I went five days without any drains and this is what happened

Nothing. Nothing happened, you clickbaity titles-lovers! Or well, not nothing. A lot of things happened. Taking the bus to the nearby mall at my regular daily toiletry hour happened five days out of seven, for example. Apparently, a LOT of people don’t wash their hands at Ikea..

Life has its twists and turns. Sometimes, you lather yourself in technology, tumbling around in phones and surf pads and mobile chargers and cords that you trip over and you feel very modern when donning fitness trackers that count every step you take and, ahem, exactly how many minutes that nap lasted for. But sometimes it’s time for little more old school versions of life, a gentle reminder of everything we have and all the things we maybe don’t take for granted, but at least rely heavily on in the everyday existence.

Yes, it was time to renovate the drain and sewage pipes allotted to this piece of real estate.

We had hardly awoken from the effort of hosting a party for 42 people when two young men showed up on our door step with huge rolls of white, squishy floor protection plastic, duct tape and an enormous amount of tools, gadgets, beasts and trolls to set loose in our home.

Either it was time to ditch all our pipes, or the local serial killers had become REALLY organized. We chanced it. After being left alone in the house with the two men for a couple of hours and they had mostly just pattered by me, rolling out plastic in what felt like the entire house and disassembling all of our drains, I felt quite sure that they were in fact the pipe-renovation guys.

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After quietly huddling in the living room sofa for a few hours, because having strangers messing around in your house is surprisingly unsettling the first days or so, the moment had come. One of the guys peeked in and said; “We’re gonna get stuff rolling now, so you know”.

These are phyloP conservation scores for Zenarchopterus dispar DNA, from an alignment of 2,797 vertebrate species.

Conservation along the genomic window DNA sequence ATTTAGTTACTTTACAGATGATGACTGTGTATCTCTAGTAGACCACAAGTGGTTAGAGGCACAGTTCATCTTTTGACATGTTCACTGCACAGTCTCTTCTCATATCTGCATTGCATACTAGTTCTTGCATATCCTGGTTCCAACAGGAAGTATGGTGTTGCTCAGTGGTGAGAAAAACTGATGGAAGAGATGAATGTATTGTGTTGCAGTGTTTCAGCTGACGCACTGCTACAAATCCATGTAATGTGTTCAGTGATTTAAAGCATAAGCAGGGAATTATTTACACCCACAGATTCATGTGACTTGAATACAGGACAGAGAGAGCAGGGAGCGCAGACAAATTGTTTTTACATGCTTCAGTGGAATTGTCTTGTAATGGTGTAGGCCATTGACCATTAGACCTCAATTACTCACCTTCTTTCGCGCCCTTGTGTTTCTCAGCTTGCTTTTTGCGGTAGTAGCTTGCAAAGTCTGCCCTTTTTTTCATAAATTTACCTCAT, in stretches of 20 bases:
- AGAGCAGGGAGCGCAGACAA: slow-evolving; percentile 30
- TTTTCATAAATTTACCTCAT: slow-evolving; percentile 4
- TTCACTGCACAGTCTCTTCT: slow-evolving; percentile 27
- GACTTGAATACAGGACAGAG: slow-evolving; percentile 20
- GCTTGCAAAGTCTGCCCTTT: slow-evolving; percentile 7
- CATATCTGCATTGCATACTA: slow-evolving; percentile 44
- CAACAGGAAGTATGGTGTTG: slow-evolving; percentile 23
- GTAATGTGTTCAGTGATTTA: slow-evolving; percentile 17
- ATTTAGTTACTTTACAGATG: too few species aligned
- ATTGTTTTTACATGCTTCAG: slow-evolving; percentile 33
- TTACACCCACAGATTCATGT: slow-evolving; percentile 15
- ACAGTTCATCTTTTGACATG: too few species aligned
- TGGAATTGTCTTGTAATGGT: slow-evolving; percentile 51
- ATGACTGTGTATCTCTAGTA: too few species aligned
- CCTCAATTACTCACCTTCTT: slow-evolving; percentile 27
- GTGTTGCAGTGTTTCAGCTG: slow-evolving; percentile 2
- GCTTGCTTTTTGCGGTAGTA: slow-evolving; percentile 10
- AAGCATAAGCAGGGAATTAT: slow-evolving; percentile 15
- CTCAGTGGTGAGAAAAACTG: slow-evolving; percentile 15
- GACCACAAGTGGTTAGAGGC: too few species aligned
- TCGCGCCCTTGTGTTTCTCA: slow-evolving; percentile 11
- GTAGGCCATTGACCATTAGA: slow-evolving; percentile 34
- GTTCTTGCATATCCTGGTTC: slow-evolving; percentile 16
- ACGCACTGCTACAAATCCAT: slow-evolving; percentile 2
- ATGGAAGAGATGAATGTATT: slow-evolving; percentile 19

And I knew.

No tipping coffee remnants in the kitchen sink. No washing one’s hands like normal. No doing laundry. No dish washer. No… flushing the toilet.

Well, now they had actually taken our toilet by then and put it in the hallway upstairs so not using it came quite easily, and if I may say, extremely naturally... But being able to get water into the house but not out the drains though, is a whole other matter. Completely fucks with all your habits. Filling buckets instead of the drains, putting stuff as reminders in the sinks, messing around with buckets of dirty and clean water and keeping track of what you put in what and PLANNING so much, it’s hard man. I’m just glad I didn’t have my period that week, because messing with a menstrual cup would have probably been awful.

But Ellet, you wonder, where ever did you pee (because women don’t poop, right!)?

Well, we were gifted, as a courtesy of the pipe renovation company, a plastic box with a ring and lid with classy double bagging as a replacer for the comfy white porcelain poop-be-gone-magician. I was handed a bucket of wood pellets and a scoop when I around hour six of the guys stealing my toilet went up to the one closest and said; “I’ve heard something about a glorified litter box?”.